Recent modelling scenarios run by ECDC indicate that the potential burden of disease in the EU/EEA from the Delta variant will be very high in December and January unless public health measures are applied now in combination with continued efforts to increase vaccine uptake in the total population.
Since the beginning of the year, we have seen a rapid roll-out of vaccination programmes in the EU/EEA that has successfully averted deaths and had reduced hospitalisations and transmission. But there are still sub-populations and age groups in which coverage remains lower than desired, even in countries that have achieved good overall vaccination coverage. There are still too many individuals at risk of severe COVID-19 infection whom we need to protect as soon as possible. We need to urgently focus on closing this immunity gap, offer booster doses to all adults, and reintroduce non-pharmaceutical measures.
Currently, less than 70 per cent of the overall population in the EU/EEA have been fully vaccinated. This leaves a large vaccination gap that cannot be bridged rapidly and gives ample room for the virus to spread.
Because vaccines offer high protection against severe outcomes of COVID-19 infection, the forecasts are showing that a large number of new COVID-19 hospital admissions will be unvaccinated individuals, in particular unvaccinated individuals in risk groups. The current overall level of vaccination uptake in the EU/EEA will therefore be insufficient to limit the burden of COVID-19 cases and hospitalisations over the winter months, and countries with lower levels of vaccination are at higher risk.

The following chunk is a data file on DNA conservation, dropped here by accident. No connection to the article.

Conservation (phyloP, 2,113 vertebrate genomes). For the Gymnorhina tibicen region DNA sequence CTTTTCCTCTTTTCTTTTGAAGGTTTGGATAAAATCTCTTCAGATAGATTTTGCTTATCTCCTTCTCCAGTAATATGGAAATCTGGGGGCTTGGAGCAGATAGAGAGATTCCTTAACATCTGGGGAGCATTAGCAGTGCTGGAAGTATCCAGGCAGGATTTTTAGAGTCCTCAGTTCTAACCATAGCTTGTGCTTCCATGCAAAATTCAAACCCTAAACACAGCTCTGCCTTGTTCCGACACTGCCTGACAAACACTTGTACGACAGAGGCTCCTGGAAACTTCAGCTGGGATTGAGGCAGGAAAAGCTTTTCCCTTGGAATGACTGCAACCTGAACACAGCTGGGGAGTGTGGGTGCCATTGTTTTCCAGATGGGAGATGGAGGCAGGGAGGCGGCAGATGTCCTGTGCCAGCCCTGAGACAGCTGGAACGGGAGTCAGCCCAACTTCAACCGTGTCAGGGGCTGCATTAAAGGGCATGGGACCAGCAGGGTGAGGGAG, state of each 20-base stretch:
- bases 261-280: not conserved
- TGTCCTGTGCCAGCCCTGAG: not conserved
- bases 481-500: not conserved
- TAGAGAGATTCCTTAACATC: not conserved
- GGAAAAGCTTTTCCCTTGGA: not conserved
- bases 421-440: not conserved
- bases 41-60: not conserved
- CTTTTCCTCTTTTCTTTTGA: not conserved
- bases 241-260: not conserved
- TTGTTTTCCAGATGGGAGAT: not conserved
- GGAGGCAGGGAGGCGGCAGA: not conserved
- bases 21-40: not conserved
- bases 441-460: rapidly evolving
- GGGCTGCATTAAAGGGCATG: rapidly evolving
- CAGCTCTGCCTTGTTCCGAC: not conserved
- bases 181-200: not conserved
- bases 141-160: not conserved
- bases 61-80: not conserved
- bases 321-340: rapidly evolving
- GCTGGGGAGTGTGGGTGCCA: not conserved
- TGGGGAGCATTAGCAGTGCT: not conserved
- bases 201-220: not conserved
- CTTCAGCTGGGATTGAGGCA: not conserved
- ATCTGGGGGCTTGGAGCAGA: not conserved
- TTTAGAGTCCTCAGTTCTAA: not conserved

Increasing COVID-19 vaccination coverage in all eligible age groups, but particularly the elderly, the vulnerable, and healthcare workers should remain the priority for public health authorities. Europe must close immunity gaps in the adult population and ensure effective and equitable coverage across countries and regions.
Countries should also consider a booster dose for all adults 18 years and older, with a priority for people above 40 years old. This is to increase protection against infection due to waning immunity which could potentially reduce the transmission in the population and prevent additional hospitalisations and deaths. The booster dose is recommended six months after completing the primary schedule at the earliest.
Rolling out vaccination programmes takes time and the full effect of vaccines only comes two weeks after vaccination. As there is some evidence of waning vaccines effectiveness over time against infection and transmission, it is also important to maintain or reintroduce non-pharmaceutical interventions.
Motivating people to follow these measures is even more important as we move towards winter and the festive season when more people will travel and gather indoors.
I am aware that it requires a significant effort from public health authorities and society at large to achieve this goal. But now is the time to walk the extra mile. We have safe and effective vaccines available and until a larger part of the eligible population is immunised, non-pharmaceutical interventions must continue to remain part of our daily routine.
Watch a video statement here.
Download an assessment report here.